Social Security provides benefits for ex-spouses, a guarantee of retirement income after a marriage breaks up. This can be a vital source of income, often overlooked by many people who married young, divorced, and haven’t given a thought in years to the ex-husband or the ex-wife.
The babyboom generation, those Americans born in the years 1946 through 1964, have a much higher divorce rate than their parents, and the spousal benefit for ex-wives and ex-husbands is an important, but sometimes overlooked source of income in retirement.
To be eligible, you must have been married for at least 10 years, you need to be at least 62 years old to collect the spousal benefit, and you need to be single. Also, you must have been divorced for at least two years.
The ex-spouse has flexibility in collecting benefits that can help boost the income. Let’s use Susan as an example. Most of the ex-spouses who can benefit from the provision are women nearing retirement, because they come from a generation likely to have fewer years in the workforce, which means less savings, less generous pensions, and smaller Social Security benefits from their own work record.
Susan’s ex-husband is John. For her to get spousal benefits, John must be at least 62 years old, the first age at which you can get benefits. John doesn’t have to be retired; he simply has to have reached the age of eligibility at 62
The best advice to Susan is to wait until she reaches age 66, when she is entitled to a full spousal benefit. If she files now, she gets a permanently reduced benefit.
Here is Susan’s strategy. She waits till age 66, her age of full retirement. And she files for the spousal benefit, which is 50% of what John is entitled to receive. Let’s say John is eligible to get $1,600 a month at age 66. That means Susan’s spousal benefit would be $800. She compares the $800 with her benefit under HER OWN work record. Let’s assume it would be $700. She gets the bigger of the two, and begins collecting $800 a month at age 66. It doesn’t matter if John himself is retired. Since he is 66, Social Security will calculate what he is entitled to, and guarantee a 50% amount for Susan.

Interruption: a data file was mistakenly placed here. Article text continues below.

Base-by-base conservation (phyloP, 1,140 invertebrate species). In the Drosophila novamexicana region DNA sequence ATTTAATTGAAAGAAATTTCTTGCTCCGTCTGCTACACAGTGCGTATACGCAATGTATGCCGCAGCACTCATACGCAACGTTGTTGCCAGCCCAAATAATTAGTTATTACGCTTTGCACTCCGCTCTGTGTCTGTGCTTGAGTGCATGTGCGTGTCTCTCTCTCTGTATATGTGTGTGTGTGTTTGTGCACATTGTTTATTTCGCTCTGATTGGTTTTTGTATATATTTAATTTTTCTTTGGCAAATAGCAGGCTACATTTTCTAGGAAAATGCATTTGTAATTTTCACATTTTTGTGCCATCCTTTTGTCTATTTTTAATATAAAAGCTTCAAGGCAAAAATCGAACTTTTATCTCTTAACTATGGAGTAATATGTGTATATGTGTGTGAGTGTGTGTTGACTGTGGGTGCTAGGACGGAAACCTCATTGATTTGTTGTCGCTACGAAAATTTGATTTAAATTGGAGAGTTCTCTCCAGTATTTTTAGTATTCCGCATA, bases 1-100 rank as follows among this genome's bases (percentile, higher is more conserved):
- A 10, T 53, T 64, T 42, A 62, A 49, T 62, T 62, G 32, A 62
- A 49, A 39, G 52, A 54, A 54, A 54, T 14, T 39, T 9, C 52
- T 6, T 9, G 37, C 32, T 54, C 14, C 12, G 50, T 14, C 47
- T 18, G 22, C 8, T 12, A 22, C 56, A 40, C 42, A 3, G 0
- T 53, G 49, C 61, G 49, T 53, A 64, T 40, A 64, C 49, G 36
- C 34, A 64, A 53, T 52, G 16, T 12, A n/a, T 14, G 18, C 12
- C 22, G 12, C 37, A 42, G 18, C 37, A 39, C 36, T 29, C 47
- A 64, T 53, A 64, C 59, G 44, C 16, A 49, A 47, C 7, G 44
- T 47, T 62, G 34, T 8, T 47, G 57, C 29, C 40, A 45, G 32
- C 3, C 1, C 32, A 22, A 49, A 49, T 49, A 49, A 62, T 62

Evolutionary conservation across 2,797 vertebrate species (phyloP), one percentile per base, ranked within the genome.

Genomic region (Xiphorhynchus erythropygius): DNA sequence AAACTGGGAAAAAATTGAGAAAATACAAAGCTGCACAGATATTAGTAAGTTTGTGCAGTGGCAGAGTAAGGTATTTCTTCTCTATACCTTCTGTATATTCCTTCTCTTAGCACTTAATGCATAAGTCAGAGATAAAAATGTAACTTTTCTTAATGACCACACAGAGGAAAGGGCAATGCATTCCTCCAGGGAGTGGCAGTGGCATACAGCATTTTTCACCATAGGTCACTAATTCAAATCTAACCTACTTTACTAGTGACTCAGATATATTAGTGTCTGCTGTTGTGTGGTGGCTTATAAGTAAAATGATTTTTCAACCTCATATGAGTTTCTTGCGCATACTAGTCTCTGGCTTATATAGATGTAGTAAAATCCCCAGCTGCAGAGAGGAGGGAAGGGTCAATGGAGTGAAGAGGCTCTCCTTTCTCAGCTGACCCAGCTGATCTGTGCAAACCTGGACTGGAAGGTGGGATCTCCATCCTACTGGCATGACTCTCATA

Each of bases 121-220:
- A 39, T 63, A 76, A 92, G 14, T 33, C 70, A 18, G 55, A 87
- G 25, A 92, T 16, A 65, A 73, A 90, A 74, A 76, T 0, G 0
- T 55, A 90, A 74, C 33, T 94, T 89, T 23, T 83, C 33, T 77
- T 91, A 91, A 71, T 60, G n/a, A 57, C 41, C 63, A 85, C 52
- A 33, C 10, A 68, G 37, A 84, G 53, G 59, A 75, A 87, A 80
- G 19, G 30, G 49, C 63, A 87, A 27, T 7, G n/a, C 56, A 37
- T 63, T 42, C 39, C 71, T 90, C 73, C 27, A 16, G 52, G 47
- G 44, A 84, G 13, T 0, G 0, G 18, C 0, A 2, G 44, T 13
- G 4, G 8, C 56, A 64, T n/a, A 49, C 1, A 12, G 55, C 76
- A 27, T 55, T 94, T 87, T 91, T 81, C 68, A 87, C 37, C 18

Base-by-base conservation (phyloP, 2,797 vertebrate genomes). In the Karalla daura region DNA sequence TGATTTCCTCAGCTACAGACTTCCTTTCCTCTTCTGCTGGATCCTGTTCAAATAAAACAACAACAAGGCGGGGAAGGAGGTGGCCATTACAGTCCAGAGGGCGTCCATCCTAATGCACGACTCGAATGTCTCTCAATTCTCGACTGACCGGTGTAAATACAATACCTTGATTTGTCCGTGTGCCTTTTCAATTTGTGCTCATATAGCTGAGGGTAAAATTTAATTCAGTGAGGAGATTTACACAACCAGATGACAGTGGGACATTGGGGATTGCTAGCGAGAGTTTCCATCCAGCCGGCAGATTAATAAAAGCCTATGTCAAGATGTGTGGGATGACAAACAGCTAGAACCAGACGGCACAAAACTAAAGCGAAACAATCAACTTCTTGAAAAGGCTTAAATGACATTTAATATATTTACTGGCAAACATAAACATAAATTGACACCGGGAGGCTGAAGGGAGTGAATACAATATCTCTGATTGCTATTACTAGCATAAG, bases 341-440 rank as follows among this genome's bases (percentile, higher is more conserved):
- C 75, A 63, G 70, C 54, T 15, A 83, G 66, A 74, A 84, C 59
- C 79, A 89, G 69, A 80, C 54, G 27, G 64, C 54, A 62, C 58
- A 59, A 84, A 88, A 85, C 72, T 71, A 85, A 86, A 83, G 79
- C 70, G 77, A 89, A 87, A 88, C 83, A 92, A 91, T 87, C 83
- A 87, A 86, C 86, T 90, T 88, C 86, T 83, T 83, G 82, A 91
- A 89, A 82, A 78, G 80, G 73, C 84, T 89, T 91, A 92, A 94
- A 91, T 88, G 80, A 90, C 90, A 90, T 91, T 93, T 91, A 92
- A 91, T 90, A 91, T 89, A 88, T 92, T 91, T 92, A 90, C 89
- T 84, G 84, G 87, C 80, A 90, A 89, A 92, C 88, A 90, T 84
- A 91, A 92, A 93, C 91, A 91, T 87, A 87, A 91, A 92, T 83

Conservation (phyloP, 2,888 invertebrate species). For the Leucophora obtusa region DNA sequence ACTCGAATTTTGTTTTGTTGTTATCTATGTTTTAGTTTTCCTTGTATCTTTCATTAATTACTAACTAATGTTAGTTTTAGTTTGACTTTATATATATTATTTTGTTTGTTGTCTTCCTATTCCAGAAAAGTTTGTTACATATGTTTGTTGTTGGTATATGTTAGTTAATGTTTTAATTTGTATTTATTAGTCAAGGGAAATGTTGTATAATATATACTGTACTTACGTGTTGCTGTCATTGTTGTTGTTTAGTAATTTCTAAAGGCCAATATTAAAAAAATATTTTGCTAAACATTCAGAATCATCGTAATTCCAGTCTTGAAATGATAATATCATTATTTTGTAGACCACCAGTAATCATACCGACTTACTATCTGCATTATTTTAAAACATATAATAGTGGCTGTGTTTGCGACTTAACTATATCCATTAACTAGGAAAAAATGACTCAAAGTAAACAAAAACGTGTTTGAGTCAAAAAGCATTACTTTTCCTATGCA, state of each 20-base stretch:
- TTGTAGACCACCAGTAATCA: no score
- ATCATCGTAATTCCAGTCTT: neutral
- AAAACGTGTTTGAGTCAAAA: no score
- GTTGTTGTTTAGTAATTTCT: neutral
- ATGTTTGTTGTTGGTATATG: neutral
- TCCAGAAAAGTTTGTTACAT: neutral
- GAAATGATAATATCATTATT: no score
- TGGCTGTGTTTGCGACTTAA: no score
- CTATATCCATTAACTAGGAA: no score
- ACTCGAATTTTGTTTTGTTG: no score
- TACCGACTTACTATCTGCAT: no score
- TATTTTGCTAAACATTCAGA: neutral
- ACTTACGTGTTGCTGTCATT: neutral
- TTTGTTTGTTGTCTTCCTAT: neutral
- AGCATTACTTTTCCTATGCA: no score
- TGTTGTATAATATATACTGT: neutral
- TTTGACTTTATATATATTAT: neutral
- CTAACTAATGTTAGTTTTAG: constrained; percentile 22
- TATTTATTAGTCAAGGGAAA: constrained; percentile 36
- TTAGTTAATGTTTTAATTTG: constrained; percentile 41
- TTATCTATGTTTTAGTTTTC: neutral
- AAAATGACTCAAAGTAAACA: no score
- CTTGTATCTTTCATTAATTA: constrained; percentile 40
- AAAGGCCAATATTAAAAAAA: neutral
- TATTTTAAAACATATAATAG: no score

Remember, there is a bonus of 8% a year between ages 66 and 70. Susan hasn’t yet filed for her own personal benefit, and waits until age 70. Her benefit at 66 would have been $700 a month; at age 70, it will be 32% more, or $924. This is more than the $800 she has been getting as the spousal benefit. So, the month before her 70th birthday she goes to the Social Security office, and files to get her own work benefit. Now she begins collecting $924 a month.
What happens if John dies before Susan? She becomes eligible for a survivor’s benefit which is equal to what he had been receiving. Social Security also moves you to the higher income situation.
Susan’s $924 a month is less than John’s benefit of $1,600 a month. When he dies, Susan is switched to a survivor benefit and begins receiving $1,600 a month
All this, the spousal and survivor benefits, were dependent on Susan being single. If she had remarried, she would have paid a high price in lost income.
Suppose Susan had a rocky marital history, perhaps with three husbands, each in unions that endured at least 10 years. Social Security rules say she is always entitled to the highest benefit. If she is getting a spousal benefit from one ex-husband, and another ex-husband with a better earning history dies, she steps up to the higher survival benefit. She can’t get benefits from more than one ex-spouse at a time. Social Security will calculate the confusions and give her the correct amounts.
All this is private. Social Security won’t tell the ex-husband or husbands that Susan is collecting benefits linked to their work records. But Susan needs to be alert, and keep Social Security informed about who she was married to for 10 years or more.
For your questions, call Social Security at 1-800-772-1213.
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